The assembly line was invented in 1913 and has been in continuous operation eversince. It is the most familiar form of mass production. Both praised as a boon to workers andcondemned for exploiting them, it has been celebrated and satirized. (We can still picture Chaplin'slittle tramp trying to keep up with a factory conveyor belt.) In America's AssemblyLine, David Nye examines the industrial innovation that made the United States productiveand wealthy in the twentieth century. The assembly line -- developed at the FordMotor Company in 1913 for the mass production of Model Ts -- first created and then served anexpanding mass market. It inspired fiction, paintings, photographs, comedy, cafeteria layouts, andcookie-cutter suburban housing. It also transformed industrial labor and provoked strikes and uniondrives. During World War II and the Cold War, it was often seen as a bastion of liberty andcapitalism. By 1980, Japan had reinvented the assembly line as a system of qleanmanufacturingq; American industry reluctantly adopted this new approach. Nye describes thisevolution and the new global landscape of increasingly automated factories, with fewer industrialjobs in America and questionable working conditions in developing countries. A century after Ford'spioneering innovation, the assembly line continues to evolve toward more sustainablemanufacturing.The largest of the machines from the old Budd factory now stamp out parts for Chrysler in Mexico.4 Back in Detroit, the abandoned Budd ... General Motors and Chrysler went into Chapter 11 bankruptcy protection in 2009 but soon returned to profitability. ... Imagine that the workers of 1913 could visit the Ford Focus Michigan Avenue plant that opened on the outskirts of Detroit at the beginning of 2011.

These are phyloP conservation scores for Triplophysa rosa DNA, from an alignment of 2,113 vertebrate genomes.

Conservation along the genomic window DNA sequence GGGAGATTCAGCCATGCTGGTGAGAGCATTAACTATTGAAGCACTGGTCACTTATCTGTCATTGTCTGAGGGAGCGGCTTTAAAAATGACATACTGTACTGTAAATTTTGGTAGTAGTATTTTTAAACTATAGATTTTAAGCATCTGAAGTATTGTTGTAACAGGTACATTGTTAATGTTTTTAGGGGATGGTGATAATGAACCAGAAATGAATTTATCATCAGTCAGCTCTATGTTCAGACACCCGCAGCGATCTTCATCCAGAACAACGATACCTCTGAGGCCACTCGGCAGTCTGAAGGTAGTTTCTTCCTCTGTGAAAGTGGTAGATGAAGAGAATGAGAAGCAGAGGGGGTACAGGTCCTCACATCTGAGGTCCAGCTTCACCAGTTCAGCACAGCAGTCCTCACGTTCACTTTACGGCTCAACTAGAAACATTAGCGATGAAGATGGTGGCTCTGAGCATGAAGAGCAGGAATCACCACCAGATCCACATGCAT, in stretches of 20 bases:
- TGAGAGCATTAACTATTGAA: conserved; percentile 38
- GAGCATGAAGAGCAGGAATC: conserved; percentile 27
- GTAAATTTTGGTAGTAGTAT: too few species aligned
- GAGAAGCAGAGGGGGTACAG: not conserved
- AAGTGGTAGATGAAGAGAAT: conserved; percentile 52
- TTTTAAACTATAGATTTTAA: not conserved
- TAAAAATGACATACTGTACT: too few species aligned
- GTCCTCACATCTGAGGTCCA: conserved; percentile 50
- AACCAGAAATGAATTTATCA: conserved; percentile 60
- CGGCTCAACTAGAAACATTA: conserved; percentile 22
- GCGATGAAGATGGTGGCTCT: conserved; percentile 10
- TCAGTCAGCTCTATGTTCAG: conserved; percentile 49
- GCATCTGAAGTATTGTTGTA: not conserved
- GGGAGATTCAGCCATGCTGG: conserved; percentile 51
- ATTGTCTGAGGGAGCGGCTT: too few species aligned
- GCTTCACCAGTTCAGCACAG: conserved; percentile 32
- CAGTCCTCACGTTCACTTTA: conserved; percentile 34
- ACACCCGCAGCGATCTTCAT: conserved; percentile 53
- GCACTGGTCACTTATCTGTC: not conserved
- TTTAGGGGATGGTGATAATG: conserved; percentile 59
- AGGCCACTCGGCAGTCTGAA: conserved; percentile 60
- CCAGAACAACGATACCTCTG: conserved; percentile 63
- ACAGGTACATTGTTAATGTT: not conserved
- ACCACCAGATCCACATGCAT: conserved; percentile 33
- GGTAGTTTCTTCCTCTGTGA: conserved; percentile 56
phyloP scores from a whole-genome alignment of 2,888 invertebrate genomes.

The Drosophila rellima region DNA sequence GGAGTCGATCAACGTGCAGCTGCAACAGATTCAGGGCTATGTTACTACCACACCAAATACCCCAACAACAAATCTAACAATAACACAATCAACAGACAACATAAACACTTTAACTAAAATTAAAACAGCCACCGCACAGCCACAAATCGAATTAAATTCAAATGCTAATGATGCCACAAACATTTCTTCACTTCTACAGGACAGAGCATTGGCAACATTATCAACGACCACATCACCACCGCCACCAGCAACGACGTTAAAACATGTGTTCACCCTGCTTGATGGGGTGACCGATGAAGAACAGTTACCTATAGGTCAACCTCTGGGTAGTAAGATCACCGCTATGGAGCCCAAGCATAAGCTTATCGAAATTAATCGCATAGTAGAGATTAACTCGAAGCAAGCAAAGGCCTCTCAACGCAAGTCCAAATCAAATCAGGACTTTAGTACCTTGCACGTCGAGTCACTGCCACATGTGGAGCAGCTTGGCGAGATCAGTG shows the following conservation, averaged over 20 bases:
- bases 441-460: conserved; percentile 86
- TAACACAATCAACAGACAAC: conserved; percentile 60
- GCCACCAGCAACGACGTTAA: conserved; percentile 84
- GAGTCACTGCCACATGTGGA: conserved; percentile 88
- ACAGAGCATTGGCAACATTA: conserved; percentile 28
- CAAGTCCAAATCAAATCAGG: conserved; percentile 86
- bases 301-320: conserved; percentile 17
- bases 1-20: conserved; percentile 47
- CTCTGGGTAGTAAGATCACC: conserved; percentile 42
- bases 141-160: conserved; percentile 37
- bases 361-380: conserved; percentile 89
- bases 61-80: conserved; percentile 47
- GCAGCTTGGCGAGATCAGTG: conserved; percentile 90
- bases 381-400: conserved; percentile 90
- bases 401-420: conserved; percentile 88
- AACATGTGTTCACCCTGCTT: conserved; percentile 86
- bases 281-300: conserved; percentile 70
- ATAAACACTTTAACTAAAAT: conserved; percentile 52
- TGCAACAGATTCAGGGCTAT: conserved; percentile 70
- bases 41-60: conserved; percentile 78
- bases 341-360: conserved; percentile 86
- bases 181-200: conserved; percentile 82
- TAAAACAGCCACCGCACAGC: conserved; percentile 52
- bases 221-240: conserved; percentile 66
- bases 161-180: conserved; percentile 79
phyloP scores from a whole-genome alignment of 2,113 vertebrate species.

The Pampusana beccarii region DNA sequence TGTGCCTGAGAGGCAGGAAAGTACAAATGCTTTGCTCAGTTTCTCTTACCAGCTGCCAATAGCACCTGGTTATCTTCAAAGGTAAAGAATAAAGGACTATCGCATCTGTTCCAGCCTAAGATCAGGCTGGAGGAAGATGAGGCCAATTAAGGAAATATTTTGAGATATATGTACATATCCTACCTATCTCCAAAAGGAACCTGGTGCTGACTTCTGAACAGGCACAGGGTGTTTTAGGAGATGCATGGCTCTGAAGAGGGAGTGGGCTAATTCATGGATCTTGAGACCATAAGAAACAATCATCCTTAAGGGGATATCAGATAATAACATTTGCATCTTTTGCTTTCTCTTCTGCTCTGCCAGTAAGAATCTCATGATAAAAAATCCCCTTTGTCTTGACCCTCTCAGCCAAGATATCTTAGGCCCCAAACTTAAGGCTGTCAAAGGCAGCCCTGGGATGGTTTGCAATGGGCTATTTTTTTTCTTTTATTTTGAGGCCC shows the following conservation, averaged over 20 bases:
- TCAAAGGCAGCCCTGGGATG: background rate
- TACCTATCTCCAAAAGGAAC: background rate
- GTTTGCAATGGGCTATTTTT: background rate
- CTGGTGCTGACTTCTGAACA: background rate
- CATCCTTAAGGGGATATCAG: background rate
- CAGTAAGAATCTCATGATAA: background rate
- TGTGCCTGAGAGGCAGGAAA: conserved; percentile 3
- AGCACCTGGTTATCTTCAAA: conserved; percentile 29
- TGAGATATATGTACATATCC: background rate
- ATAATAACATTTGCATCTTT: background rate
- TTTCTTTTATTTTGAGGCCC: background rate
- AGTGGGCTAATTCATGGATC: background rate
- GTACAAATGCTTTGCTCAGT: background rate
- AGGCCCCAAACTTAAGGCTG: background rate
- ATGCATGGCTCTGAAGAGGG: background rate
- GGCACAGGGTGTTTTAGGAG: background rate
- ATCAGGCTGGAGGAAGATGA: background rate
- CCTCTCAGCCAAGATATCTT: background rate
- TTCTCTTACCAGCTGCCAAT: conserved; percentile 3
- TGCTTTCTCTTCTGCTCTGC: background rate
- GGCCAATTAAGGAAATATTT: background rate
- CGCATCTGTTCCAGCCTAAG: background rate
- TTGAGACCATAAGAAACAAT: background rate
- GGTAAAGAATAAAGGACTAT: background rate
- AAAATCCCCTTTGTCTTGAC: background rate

|Title||:||America's Assembly Line|
|Author||:||David E. Nye|
|Publisher||:||MIT Press - 2013|